On the heights of the Himalayas the Hindus have built temples and monasteries instead of hotels and restaurants. Go to any confluence or junction of two or three rivers, there the people congregate to sing the glory of God. Sectarian-ism in Hinduism! It is blasphemy. How many sects will you see in one group at the religious fairs the Hindus hold in different places? Each man in India has perhaps a peculiar process of self-discipline, or belongs to a certain cult, but he merges his own cult in the universal cult. Go to Puri and Benares or to any of the places of pilgrimage, in one temple there are thousands of people, men and women, of different cults; they all worship the same God. When you stand in the streets of Puri, you will hear people coming from miles away, people of all castes, crying from a distance the moment they see the temple, " Jagannath ! Jagannath! "—" Lover of the world! Lover of the world ! "

This self-realisation as a conscious part of the universe is the goal of the Hindu. India may be the place for his experiment, but the cosmos is his home.

In our religious melas or gatherings the representatives of all cults meet. Ages before America conceived of the ideal of the Parliament of Religions the Hindus raised a platform where even the atheists and agnostics had their place if only they were seeking truth. Each and every system has a corner in the Hindu ideal of spirituality. A Spiritual Congress. Not only the comparing of notes with one another, but the greeting of one another in the atmosphere of realisation. Not the invitation of one particular sect to another, the believers of one religion to different believers of the world of religion. It was the invitation of the atmosphere of India. It was the exchange of spiritual wisdom. One came and sang his song, and another and another. Thus millions gathered and gather to-day in different places all over India. They have kept the sacred fire burning that has saved the race.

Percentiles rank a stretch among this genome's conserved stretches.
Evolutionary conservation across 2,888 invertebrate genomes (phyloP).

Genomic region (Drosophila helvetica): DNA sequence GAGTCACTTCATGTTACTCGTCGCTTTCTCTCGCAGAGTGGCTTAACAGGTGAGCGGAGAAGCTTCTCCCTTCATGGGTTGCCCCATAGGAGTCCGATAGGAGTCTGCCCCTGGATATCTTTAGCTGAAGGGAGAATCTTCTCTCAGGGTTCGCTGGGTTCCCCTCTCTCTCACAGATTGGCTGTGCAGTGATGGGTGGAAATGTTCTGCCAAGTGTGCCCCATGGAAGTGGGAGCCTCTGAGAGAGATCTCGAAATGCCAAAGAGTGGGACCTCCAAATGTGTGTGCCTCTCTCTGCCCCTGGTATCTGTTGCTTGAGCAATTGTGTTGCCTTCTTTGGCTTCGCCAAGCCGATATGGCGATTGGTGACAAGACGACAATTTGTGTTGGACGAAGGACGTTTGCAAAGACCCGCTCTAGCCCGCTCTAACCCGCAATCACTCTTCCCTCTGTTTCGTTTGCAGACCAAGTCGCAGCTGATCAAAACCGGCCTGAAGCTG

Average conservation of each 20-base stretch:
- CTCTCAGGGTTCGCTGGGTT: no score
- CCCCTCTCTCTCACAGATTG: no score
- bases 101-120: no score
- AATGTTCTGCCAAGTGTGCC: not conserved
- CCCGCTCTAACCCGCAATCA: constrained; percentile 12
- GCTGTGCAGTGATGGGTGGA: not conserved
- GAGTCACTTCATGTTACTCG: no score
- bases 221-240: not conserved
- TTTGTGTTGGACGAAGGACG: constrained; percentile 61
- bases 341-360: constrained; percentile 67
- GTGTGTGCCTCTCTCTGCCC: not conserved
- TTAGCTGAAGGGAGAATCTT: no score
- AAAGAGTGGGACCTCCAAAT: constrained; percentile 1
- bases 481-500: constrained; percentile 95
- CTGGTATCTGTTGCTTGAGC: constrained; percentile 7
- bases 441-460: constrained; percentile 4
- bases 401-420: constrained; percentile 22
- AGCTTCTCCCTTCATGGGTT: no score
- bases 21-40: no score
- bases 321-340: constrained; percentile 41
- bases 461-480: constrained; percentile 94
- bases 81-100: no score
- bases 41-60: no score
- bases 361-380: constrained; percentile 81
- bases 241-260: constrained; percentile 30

India holds her torch of spiritual culture to dispel the darkness of the world. It is the fire of spirituality that she lit in the infancy of human civilisation. That fire which she received she holds aloft today. It is the spiritual fire which the Hindus have sacredly kept that is the only saving message in this world-cataclysm we are passing through to-day. Hatred ceaseth not by hatred, hatred ceaseth only by love." It is man who through his selfishness and egotism has brought disunion and division. We are reaping this fruit. Let us go back to the ideal. Let our foundation be based on real love; on co-operation, not competition. Not my race or nation alone; not my neighbour, but also the neighbour of a distant home. There is an Eternal Justice. That justice demands of us equal treatment for all. If you feed your neighbour and clothe him, what have you done for the neighbour of others, for he is your neighbour also? Not my interest or the interest of my race, but the interest of all is the goal. Vast is the Home — wide the Humanity.

India speaks today to the nations of the world in the voice of all the Avatars of the ages : " Martha, Martha, thou art careful and troubled about many things. But one thing is needful." India has chosen the " one thing," which " shall not be taken away from her." To-day, as in the ages past, she gathers around the Temple of the Mother. She has come with the incense of love and fellowship. Within the Temple the fire of spirituality is burning. Men, women and children are bringing the sacrifice of their hearts. It is the fragrance of sacrifice that goes forth to all Humanity. The bells of the Temple are ringing. The invitation of the Mother to the children in Her Western Home.